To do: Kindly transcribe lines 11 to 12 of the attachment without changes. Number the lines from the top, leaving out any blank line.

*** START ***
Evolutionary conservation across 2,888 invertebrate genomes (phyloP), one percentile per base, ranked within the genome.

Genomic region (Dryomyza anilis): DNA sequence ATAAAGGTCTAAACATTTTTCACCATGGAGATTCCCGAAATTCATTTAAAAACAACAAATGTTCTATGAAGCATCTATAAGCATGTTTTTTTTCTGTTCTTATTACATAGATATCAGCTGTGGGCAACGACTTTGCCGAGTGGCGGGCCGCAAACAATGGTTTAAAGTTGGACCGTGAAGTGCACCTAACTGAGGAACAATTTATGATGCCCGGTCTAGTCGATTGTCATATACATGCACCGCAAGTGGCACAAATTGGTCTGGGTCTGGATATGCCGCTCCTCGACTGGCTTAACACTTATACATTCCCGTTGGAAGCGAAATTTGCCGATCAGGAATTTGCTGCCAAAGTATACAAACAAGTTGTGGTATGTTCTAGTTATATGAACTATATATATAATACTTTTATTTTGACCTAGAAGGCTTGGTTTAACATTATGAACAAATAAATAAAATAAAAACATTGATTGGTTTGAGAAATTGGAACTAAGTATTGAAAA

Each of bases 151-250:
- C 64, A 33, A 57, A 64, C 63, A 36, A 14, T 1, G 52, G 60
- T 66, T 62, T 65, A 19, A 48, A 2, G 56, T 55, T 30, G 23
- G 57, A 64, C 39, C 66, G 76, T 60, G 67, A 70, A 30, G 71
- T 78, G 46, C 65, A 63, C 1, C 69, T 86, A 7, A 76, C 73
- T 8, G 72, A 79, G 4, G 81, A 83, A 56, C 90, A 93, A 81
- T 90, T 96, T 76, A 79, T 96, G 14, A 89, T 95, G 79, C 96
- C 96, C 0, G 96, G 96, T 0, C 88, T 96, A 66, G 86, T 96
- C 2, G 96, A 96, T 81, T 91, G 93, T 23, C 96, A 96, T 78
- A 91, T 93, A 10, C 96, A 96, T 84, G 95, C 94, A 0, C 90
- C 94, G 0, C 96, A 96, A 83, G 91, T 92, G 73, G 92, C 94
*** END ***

- C 2, G 96, A 96, T 81, T 91, G 93, T 23, C 96, A 96, T 78
- A 91, T 93, A 10, C 96, A 96, T 84, G 95, C 94, A 0, C 90